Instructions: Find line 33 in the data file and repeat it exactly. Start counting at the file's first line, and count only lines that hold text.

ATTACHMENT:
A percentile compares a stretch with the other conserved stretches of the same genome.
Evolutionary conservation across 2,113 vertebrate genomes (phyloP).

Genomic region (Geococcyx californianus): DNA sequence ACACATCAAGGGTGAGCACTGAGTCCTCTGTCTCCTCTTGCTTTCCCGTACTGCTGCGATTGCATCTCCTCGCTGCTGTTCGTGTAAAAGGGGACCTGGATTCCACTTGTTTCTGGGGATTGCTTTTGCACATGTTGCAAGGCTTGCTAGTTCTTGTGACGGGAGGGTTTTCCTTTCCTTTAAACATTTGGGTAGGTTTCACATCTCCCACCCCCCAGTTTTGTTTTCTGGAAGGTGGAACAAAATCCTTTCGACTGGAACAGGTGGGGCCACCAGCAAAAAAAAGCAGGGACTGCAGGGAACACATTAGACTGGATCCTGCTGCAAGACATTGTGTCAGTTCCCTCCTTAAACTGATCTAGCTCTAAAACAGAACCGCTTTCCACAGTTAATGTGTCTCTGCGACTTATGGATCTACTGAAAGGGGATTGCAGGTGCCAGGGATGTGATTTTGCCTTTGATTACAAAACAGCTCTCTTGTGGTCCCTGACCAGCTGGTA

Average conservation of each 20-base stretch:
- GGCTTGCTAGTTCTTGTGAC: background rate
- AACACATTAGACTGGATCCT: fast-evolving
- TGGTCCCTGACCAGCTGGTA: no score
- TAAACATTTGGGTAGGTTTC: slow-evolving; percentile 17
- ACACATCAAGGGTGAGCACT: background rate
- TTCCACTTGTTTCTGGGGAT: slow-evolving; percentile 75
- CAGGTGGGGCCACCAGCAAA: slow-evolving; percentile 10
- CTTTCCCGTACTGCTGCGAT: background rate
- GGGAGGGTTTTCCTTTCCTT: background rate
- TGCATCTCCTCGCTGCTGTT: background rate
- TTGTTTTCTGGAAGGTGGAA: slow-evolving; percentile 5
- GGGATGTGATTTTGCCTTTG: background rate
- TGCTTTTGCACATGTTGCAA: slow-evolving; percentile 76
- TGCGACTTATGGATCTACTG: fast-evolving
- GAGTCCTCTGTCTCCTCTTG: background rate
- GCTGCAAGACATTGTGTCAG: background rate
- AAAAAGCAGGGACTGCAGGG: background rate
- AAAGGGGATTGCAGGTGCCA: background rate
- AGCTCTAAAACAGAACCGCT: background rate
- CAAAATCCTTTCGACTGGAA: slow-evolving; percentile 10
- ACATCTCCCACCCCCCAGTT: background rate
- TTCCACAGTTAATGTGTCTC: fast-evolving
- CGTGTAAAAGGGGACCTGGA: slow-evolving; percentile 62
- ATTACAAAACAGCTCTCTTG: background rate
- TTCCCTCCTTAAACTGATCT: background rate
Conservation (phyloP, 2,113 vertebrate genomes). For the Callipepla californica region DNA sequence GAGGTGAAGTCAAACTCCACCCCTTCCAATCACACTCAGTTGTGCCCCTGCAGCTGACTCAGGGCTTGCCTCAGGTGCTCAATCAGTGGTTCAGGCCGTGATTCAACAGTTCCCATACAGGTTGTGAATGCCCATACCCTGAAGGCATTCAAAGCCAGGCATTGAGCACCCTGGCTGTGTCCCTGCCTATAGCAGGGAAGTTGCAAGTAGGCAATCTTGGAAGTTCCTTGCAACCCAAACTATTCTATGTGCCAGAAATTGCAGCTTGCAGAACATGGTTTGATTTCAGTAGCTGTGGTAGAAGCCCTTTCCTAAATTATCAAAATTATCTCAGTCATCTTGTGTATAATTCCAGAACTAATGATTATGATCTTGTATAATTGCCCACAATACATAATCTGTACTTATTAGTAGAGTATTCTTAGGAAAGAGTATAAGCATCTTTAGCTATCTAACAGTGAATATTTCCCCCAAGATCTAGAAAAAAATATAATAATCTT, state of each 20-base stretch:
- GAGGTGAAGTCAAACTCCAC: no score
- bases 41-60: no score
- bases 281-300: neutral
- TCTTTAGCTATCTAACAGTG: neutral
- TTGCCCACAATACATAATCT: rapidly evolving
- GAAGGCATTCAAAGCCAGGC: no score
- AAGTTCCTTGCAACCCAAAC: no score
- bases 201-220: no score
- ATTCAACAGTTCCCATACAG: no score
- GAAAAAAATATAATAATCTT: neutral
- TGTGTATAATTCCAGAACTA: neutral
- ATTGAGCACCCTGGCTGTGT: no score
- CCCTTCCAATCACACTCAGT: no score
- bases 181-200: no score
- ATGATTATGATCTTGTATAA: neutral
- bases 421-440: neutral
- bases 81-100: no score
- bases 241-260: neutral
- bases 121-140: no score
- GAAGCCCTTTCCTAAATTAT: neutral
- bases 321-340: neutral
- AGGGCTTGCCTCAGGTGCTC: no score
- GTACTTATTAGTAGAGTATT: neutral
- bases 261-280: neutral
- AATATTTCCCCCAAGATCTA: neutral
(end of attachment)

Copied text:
- bases 281-300: neutral